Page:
# Charging batteries connected in series

Discussion in 'General Electronics Chat' started by kudapete, Mar 23, 2015.

1. ### kudapete Thread Starter New Member

Mar 23, 2015
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I am connecting 3 12v batteries in series to produce 36 v for powering a 36v LED Module. Can I charge the 3 batteries with a 12 v charger connected to the + & - of the first battery ?

2. ### nycokello Active Member

Aug 10, 2009
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the solution is to use 12v by 3 charger. but if you cant get such a charger ,you may only be left with another option of charging one at ago...as long as you dont violate laws of nature.....

3. ### blocco a spirale AAC Fanatic!

Jun 18, 2008
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No.

Did you notice how, if you were to do this, there would be no charging current flowing through the other two batteries?

4. ### kudapete Thread Starter New Member

Mar 23, 2015
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That's what I was thinking too, I guess the only way would be to have a dedicated charging switch that changes the serial configuration to a parallel when connected to the charger Thanks for your response.

5. ### R!f@@ AAC Fanatic!

Apr 2, 2009
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1,111
Parallel charging is tricky.
All depends on the battery capacity and type of batteries

6. ### ScottWang Moderator

Aug 23, 2012
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1. What is the LED Module?
2. What kind of the battery(datasheet)?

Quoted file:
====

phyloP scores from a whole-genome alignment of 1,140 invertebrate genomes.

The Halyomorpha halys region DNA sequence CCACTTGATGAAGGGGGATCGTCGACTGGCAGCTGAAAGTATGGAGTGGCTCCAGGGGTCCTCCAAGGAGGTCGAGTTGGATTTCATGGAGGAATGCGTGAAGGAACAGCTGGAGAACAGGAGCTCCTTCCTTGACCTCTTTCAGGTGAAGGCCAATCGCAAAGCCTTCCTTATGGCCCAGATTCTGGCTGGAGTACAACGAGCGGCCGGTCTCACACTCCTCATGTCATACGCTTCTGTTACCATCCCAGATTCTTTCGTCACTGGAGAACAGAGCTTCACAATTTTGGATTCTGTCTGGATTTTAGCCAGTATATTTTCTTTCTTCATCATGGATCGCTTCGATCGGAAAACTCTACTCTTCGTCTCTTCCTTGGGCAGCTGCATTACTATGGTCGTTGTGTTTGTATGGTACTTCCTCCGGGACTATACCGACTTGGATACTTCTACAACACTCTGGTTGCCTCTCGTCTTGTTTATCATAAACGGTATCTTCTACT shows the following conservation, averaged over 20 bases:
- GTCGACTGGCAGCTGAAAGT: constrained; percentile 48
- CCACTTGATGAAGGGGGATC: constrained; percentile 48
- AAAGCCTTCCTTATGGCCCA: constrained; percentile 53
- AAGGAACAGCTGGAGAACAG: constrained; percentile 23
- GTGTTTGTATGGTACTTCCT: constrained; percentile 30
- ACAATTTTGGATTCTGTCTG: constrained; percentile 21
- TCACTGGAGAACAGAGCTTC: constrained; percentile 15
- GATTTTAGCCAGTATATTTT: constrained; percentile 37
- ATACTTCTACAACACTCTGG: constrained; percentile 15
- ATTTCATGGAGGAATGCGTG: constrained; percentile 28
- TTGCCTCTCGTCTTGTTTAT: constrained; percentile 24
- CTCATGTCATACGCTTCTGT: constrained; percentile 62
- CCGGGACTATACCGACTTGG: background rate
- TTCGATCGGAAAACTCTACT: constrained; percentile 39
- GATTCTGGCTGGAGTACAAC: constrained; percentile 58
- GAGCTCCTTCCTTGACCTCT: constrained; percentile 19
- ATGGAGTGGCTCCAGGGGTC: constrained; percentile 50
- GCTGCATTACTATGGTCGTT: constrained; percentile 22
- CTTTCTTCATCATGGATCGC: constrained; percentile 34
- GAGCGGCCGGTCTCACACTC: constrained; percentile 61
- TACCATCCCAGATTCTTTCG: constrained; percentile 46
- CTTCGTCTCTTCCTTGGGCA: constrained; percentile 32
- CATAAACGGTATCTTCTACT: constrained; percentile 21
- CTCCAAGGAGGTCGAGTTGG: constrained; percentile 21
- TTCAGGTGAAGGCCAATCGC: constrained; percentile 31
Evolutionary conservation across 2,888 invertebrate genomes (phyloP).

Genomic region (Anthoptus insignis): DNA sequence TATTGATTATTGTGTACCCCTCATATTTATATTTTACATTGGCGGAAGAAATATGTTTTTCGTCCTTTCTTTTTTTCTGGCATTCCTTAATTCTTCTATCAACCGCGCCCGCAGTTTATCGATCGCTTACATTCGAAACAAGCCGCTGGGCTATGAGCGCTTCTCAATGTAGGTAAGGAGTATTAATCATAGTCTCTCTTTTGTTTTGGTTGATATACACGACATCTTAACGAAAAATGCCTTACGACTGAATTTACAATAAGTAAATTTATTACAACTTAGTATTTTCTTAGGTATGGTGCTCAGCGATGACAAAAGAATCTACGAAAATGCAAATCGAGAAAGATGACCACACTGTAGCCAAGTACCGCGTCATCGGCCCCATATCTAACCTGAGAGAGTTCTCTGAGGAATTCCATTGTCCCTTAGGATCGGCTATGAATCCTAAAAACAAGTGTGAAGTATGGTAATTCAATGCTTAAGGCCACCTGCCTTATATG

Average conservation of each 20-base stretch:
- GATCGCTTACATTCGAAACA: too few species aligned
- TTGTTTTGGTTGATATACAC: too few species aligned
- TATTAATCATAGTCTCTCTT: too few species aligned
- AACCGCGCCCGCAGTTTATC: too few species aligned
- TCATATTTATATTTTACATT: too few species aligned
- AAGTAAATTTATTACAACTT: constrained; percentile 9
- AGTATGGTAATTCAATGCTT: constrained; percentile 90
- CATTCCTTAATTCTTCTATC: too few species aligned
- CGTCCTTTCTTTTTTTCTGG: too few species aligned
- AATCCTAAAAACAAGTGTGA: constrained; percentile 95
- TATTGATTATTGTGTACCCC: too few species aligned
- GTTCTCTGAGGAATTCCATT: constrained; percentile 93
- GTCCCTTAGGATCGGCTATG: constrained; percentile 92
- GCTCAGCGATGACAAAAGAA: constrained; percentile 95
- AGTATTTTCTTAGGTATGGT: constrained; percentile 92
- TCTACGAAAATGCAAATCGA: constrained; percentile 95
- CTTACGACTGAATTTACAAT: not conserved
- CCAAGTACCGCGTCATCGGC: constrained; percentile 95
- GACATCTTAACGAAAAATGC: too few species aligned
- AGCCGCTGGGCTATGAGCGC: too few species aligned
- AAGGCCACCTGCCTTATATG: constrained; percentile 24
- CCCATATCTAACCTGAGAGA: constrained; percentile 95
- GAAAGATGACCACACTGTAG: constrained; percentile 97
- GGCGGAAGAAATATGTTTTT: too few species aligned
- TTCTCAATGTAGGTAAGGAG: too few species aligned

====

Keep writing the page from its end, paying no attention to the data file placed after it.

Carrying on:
3. How much current of the battery?
4. You may using a 12 V charger to charging three in parallel batteries, but this way must be disassembly the batteries, some 12V batteries can be charge by a voltage about 13.7V, so that's why we need to know more about the battery.

5. Using a 36V battery charger, but at least the charging voltage can be using a 12.7V voltage for each one, so the charging voltage should be 12.7V*3=38.1V, some batteries maybe could be charging for 13.7V*3=41.1V.

7. ### #12 Expert

Nov 30, 2010
18,076
9,691
R!f@@ just said, "Yebbut...you can't just flop a switch and connect a bunch of batteries together". They aren't necessarily matched in charge quantity, and it gets worse as the batteries age. You should account for this by using about an ohm in series with each battery so they aren't very successful at trying to equalize each other when they are suddenly in parallel. A few fuses will protect you if one of the batteries becomes internally shorted and the others try to equalize its voltage.

Trying to charge them all in series will eventually end with the weakest battery causing the others to be overcharged.
The best you can do is separate them for service and be vigilant as they become less like their new condition.